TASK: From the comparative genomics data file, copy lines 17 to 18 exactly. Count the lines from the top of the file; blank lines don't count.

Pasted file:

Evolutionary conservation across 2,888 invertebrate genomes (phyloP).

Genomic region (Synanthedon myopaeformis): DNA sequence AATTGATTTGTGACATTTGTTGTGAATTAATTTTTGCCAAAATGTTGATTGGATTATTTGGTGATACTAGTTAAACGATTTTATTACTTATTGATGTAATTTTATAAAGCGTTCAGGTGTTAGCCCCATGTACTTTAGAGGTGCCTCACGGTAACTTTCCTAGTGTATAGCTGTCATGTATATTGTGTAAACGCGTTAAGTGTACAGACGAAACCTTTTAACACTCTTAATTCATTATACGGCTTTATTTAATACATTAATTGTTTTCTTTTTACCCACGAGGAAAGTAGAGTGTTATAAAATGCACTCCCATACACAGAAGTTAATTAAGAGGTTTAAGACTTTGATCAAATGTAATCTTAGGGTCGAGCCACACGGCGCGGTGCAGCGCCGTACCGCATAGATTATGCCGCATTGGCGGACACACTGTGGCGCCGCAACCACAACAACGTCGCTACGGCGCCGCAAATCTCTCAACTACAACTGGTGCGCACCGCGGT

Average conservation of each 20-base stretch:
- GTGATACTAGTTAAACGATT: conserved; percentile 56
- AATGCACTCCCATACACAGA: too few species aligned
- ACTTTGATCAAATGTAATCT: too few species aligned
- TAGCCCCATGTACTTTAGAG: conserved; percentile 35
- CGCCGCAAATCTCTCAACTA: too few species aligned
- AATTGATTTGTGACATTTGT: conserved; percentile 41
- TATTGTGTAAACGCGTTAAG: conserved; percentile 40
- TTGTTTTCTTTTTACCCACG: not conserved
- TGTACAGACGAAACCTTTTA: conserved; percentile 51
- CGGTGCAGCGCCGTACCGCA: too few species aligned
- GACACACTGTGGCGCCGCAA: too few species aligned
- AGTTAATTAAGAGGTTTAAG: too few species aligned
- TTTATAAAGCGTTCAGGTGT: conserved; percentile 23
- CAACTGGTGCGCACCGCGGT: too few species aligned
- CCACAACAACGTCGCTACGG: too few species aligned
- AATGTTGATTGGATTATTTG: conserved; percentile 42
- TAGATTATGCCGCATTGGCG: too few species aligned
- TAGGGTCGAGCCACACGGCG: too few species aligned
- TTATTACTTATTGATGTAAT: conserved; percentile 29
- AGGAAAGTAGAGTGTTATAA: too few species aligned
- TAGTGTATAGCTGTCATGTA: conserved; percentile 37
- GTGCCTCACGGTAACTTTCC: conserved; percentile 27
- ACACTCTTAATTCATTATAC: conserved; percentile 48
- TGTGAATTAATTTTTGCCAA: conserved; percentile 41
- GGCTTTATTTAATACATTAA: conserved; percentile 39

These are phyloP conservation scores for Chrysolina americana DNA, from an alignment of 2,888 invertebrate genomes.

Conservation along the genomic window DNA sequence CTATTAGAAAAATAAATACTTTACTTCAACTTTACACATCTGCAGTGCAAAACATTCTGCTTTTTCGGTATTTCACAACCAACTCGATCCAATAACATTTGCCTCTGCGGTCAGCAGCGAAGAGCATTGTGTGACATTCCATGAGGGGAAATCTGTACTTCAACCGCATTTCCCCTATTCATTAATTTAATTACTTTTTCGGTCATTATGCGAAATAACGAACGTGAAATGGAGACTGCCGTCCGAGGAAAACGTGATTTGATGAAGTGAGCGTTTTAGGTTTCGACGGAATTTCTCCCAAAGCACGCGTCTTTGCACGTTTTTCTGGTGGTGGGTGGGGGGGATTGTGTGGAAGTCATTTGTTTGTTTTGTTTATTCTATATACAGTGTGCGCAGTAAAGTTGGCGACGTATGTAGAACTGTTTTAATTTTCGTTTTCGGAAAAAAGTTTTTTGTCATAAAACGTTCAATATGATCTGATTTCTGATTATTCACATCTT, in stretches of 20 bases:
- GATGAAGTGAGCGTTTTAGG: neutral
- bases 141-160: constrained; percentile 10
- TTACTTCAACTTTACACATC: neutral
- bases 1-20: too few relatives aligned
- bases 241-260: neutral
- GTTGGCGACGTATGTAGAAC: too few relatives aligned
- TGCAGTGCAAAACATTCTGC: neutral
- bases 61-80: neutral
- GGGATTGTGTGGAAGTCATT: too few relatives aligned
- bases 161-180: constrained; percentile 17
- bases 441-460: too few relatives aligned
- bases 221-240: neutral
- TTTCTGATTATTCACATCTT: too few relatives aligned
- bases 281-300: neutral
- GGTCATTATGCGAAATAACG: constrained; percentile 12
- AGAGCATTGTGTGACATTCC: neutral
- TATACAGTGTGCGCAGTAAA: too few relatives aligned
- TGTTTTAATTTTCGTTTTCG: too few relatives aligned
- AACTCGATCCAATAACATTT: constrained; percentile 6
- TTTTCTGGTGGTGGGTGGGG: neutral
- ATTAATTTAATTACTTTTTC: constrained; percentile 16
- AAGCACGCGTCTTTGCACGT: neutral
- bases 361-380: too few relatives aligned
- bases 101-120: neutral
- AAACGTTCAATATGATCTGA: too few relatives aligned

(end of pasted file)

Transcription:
- CAACTGGTGCGCACCGCGGT: too few species aligned
- CCACAACAACGTCGCTACGG: too few species aligned